The children remained silent.

“So do I believe in God?” Ben resumed. “… Yes, I do, but I don’t really know why. Maybe it’s because my parents raised me in the church? Maybe I’ve been conditioned to believe? I don’t know. And I won’t lie to you—I can’t say that I believe everything in the Bible to be true. A lot of it doesn’t make any sense at all. I guess it just comes down to … faith.”

Ben watched the children nod in agreement. Only Hattie seemed dissatisfied with Ben’s analysis.

As they returned to their crafts, Raphael said, “Thank you, Mr. Ben. I appreciate your candor.”

“Um, you’re welcome.”

Raphael worked on his project for a few more moments, then looked up and asked, “Could we discuss Santa Claus?”

At that point, Jay erupted, “Dude! Don’t even go there!”


Copyright © 2019 by Scott William Foley

This is a work of fiction. Names, characters, places, and incidents either are products of the author’s imagination or used fictitiously. Any resemblance to actual events or locales or persons, living or dead, is entirely coincidental.

All rights reserved. No part of this story may be used or reproduced by any means, graphic, electronic, or mechanical, including photocopying, recording, taping or by any information storage retrieval system without the written permission of the author except in the case of brief quotations embodied in critical reviews or articles.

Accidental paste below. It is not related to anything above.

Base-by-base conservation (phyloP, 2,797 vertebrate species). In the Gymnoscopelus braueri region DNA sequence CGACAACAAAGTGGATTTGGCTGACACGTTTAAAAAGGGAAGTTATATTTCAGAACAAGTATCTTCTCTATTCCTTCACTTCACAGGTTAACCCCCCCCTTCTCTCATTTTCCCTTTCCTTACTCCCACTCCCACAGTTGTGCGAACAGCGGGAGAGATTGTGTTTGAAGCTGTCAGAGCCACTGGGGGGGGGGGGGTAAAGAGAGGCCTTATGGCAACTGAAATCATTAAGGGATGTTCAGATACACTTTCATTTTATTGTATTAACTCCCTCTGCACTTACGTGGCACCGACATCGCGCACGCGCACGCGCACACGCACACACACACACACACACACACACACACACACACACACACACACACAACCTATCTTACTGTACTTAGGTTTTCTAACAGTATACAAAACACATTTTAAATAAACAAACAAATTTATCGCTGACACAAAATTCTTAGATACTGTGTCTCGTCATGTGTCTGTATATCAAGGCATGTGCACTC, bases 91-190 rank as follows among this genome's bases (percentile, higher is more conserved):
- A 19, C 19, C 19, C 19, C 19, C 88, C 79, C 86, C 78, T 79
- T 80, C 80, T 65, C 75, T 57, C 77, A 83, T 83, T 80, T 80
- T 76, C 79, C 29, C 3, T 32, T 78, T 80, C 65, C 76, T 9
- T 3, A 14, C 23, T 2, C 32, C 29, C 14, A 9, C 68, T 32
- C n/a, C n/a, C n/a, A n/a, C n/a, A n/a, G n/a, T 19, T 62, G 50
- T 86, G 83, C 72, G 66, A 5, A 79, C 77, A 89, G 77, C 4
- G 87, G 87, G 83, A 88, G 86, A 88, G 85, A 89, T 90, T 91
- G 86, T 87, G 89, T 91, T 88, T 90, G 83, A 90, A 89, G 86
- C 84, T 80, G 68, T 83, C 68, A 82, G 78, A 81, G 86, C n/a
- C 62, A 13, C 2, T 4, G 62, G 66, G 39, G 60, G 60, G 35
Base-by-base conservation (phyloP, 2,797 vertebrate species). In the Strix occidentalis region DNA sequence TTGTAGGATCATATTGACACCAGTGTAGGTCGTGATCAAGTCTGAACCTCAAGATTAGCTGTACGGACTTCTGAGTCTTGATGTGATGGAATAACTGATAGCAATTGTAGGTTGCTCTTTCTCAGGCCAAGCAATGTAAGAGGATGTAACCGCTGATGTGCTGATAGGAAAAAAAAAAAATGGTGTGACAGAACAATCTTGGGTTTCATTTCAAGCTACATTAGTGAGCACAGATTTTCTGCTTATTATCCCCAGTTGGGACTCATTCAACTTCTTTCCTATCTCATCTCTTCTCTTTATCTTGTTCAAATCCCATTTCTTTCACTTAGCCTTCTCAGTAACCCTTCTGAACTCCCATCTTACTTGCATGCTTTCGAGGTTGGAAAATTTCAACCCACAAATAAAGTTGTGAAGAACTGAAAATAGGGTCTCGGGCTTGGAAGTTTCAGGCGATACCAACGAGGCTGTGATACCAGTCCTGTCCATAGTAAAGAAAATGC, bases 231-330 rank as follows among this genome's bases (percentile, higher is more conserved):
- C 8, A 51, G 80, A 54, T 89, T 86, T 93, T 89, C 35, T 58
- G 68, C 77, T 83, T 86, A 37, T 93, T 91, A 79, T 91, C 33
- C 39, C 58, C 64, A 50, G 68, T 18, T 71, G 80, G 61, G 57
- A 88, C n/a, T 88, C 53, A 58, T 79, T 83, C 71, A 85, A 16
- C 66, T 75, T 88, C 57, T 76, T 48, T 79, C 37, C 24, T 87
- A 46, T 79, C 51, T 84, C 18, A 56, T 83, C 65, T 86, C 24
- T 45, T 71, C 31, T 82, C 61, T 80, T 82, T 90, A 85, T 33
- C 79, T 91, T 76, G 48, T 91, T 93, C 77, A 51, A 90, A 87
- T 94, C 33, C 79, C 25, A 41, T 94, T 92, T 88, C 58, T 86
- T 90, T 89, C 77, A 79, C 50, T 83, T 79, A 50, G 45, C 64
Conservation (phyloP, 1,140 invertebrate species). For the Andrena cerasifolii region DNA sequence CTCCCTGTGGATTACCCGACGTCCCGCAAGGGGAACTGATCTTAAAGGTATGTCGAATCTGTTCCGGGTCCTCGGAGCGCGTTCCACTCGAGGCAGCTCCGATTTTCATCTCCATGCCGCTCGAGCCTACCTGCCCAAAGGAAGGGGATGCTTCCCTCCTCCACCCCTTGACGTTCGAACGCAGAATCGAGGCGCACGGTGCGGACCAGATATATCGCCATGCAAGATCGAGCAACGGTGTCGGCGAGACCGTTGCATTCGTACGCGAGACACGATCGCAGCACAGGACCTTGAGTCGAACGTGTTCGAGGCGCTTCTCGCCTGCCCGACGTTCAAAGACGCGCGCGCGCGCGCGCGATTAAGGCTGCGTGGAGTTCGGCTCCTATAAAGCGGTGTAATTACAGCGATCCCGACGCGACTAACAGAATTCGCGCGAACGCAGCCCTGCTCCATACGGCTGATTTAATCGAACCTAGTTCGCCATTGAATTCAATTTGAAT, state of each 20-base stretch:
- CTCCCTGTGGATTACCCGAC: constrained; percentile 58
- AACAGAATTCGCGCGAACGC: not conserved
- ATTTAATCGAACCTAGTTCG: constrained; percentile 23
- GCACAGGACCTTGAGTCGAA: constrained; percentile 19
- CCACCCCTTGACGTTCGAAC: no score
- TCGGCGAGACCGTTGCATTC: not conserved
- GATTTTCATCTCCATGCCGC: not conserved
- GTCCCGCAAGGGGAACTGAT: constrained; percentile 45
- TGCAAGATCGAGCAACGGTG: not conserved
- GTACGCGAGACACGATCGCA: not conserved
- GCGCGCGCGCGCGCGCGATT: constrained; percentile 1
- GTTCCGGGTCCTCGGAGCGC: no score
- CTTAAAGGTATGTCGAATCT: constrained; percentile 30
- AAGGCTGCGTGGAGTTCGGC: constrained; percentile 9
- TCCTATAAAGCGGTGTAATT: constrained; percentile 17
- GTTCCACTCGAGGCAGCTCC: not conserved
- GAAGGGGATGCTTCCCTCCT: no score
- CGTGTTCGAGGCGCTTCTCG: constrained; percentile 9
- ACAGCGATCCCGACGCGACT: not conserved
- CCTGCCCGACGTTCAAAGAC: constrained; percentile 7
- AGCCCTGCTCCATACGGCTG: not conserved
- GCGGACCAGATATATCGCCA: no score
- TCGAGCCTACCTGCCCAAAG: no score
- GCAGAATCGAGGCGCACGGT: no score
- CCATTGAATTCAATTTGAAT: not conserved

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The Book of Revelation – A Book Review (Graphic Novel)

This graphic novel adaptation of The Book of Revelation is terrifying, beautiful, provoking, and poignant.

Due to the ambiguity of The Book of Revelation, many have tried to interpret it over the centuries.  Though I am far from an expert, I find this graphic novel an insightful take on the world-renowned work.  So much of this book from the Bible is based on imagery that, when read alone, most of us fail to truly envision its descriptions.  Thanks to artist Chris Koelle, those words have been chillingly rendered upon the page.

The Book of Revelation is a scary read, and Koelle has intricately delivered those frightening aspects.  When I received the book from Amazon Vine, it at first unsettled me.  But this is not the stuff of gratuitous violence or repulsion.  This is a realistic approach to a story that many believe will come to pass.  The monsters are disturbing, the angels are intimidating, and the end of the world is ghastly.